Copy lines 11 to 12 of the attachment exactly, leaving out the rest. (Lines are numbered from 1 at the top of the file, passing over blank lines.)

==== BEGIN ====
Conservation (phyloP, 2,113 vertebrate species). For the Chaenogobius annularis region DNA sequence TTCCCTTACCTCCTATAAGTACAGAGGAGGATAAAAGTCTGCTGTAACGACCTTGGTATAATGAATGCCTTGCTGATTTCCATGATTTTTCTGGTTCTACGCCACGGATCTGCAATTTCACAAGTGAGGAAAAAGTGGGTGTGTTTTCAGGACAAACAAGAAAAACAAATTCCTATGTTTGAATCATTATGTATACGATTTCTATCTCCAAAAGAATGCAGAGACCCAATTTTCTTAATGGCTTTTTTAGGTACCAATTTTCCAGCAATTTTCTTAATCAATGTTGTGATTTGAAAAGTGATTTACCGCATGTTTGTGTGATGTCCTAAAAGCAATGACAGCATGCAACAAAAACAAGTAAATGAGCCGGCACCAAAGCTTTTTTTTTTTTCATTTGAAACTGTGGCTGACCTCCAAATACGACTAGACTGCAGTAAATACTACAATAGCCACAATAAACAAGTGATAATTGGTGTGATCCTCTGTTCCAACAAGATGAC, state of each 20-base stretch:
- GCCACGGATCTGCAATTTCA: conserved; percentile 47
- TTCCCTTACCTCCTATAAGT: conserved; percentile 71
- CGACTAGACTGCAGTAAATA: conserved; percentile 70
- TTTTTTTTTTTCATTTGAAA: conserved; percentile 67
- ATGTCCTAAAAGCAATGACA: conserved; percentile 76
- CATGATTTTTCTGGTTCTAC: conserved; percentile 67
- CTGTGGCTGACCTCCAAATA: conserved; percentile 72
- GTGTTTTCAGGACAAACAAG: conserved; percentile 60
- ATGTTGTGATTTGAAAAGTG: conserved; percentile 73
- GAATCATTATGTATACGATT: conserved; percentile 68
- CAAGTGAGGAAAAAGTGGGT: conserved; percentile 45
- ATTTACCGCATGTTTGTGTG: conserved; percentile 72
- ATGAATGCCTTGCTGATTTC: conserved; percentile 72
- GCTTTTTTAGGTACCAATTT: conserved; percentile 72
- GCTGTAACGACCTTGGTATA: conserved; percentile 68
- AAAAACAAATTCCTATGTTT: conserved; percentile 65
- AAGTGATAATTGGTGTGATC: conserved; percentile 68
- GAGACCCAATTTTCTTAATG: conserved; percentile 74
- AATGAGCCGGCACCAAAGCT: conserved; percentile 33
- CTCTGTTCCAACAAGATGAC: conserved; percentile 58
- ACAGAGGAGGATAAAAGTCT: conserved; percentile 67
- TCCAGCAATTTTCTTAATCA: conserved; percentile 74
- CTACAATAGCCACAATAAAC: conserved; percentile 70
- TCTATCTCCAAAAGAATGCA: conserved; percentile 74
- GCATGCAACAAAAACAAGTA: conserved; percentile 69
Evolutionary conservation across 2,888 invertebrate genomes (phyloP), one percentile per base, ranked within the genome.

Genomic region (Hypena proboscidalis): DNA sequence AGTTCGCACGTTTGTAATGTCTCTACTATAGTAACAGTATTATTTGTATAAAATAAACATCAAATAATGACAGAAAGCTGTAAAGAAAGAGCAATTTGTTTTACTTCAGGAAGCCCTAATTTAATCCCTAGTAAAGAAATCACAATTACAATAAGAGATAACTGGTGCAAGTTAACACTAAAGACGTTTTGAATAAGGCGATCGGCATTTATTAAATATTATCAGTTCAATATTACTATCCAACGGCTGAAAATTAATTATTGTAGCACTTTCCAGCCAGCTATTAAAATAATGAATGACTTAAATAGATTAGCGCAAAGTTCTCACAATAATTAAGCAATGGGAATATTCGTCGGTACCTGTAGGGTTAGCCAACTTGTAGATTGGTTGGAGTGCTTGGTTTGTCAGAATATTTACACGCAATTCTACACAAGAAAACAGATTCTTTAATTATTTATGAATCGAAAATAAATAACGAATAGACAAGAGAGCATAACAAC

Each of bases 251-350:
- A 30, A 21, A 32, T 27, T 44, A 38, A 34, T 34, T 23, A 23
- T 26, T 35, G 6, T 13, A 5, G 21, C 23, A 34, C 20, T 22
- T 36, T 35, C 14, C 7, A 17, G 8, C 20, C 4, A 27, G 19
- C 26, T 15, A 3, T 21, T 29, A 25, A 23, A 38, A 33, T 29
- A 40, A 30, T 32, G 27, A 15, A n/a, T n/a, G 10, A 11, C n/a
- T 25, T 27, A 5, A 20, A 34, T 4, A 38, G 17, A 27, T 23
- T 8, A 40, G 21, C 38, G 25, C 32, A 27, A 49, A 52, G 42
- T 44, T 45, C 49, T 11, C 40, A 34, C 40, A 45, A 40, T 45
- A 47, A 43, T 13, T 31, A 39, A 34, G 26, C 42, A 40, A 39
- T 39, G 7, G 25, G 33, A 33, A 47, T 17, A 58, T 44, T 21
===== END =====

- GAATCATTATGTATACGATT: conserved; percentile 68
- CAAGTGAGGAAAAAGTGGGT: conserved; percentile 45